The Cameroon Baptist Convention (CBC) Health Services has sounded the alarm on the various types of abuse perpetrated on children, especially those living with disabilities in Cameroon, which further undermines and deter normal growth and development. The solemn reminder was made at the first-ever National Symposium on Child Abuse, which took place in Yaounde, Cameroon on September 25, 2019.
The symposium presented an opportunity for the Cameroon Baptist Convention (CBC) Health Services to present detailed qualitative-based research on the abuse of children with disabilities in the Northwest Region of Cameroon.
According to Mrs. Agho Glory, Lead Researcher and EDID (Empowerment Disability Inclusive Development) Program Manager, the research was motivated by the high prevalence of child abuse in Cameroon. “From the (our) findings, over 50% of children in Cameroon are reported to have been abused. Amongst children with disabilities, child abuse is 3-5 times more than their peers without disabilities,” revealed Mrs. Agho.
She regretted that despite lots of underground work done by the Government and the Cameroon Baptist Convention (CBC) Health Services to protect children and prevent child abuse, there were still cases of abuse reported in the country. Hence “We sought to know what is contributing to the ever-increasing cases of abuse,” she said.
The research revealed that there are several contributing factors to child abuse; ranging from alcohol consumption, communication problems (especially with children with hearing impairment), and religious believes, discriminating attitudes, inaction, ignorance to lack of proper systems that prevent child abuse.
Addressing the Press at the symposium, Prof. Tih Pius Muffih, Director of Health Services underscored that the symposium was a forum to talk to and with stakeholders about the rampant child abuse recorded in everyday life in the country and the continent at large. “We, by this wanted to enlist their support and actions towards preventing child abuse in our [the] society,” he added.
“There are lots of policies and frameworks towards preventing abuse in the country. However, it was time for all stakeholders to move from policy to action. They should be able to identify where there is child abuse and take perpetrators to account for their actions,” noted Prof. Tih. The public health expert advocated further that the rule of the law should be used to prosecute those who abuse the rights of children either physically, emotionally and mentally; thereby protecting children who cannot defend themselves.
The National Symposium on Child Abuse, a brainchild of the Cameroon Baptist Convention (CBC) Health Services was organized, thanks to funds from Liliane Foundation Netherlands in partnership with Cameroon’s Ministry of Social Affairs (MINAS).
Declaring the symposium open, Pauline Irene Nguene, Minister of Social Affairs called on all the participants to take advantage of the meeting to propose effective strategies that will enable government and stakeholders to improve on the national response on child protection in the country. She appreciated the Cameroon Baptist Convention (CBC) Health Services for their generous efforts and actions towards protecting the vulnerable in Cameroon.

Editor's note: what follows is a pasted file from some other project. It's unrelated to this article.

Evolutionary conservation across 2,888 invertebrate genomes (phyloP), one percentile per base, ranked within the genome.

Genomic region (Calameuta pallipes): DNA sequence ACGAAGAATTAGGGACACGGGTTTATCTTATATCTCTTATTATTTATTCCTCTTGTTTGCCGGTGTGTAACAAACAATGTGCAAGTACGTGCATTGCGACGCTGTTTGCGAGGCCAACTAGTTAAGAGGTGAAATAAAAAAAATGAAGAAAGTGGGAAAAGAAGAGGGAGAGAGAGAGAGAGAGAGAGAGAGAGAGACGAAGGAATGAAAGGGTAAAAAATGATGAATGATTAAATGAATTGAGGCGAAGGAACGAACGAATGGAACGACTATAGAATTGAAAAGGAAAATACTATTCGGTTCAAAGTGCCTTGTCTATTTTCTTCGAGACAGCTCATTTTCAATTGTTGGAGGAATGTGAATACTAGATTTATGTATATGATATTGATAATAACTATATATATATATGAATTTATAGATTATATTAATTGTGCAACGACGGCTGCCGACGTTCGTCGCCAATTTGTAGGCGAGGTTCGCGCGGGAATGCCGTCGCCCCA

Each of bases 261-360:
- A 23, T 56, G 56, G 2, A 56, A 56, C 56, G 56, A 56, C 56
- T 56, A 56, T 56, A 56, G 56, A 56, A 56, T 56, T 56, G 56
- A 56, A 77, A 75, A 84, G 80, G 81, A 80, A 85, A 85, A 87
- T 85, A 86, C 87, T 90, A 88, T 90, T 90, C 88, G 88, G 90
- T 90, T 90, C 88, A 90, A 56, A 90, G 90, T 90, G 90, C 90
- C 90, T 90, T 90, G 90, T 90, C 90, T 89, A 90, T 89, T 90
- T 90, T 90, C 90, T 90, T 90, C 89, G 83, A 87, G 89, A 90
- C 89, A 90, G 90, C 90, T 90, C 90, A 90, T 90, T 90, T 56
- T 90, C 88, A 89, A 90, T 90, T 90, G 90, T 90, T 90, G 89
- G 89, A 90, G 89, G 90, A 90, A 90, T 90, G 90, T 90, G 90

“I will like to thank the Cameroon Baptist Convention (CBC) Health Services, not only for her actions aimed at protecting the rights of persons with disabilities through hospital-based and community interventions, but especially for organizing the symposium,” she said.
The plight of abused children is catered for at the Cameroon Baptist Convention (CBC) Health Services under the direction of the Child Protection component of the Socio-Economic Empowerment of Persons with Disability (SEEPD) Programme.
Ms Nsono Josephine, Gender and Child Protection Officer at the SEEPD Programme says many of the children the program has intervened in their cases, suffered sexual abuse. “We find cases of incest that happen right within the home. In the advent of the Anglophone crisis, many children have been displaced and residing with family members who turn to rape them on a daily basis.”
Having witnessed many child abuse cases, Ms Nsono says fighting child abuse is a collective responsibility; starting with medics who have to take care of the health of the abused children, the legal persons, psychotherapists and community members who have to surround the child and ensure their proper integration and development into the society after justice has been served.
The National Symposium on Child Abuse folded up with a resolve by participants to educate the people more and more on rights of children, facilitate the harmonization of child protection activities and policies by all, and a dire need to create a secure environment for victims to speak out.
The participants actively signed a commitment to promote and defend the rights of children and to prevent/denounce all forms of child abuse in their respective communities
The symposium held at the Yaoundé City Council (Hotel de Ville) under the theme: “The Abuse of Children: From Awareness to Action”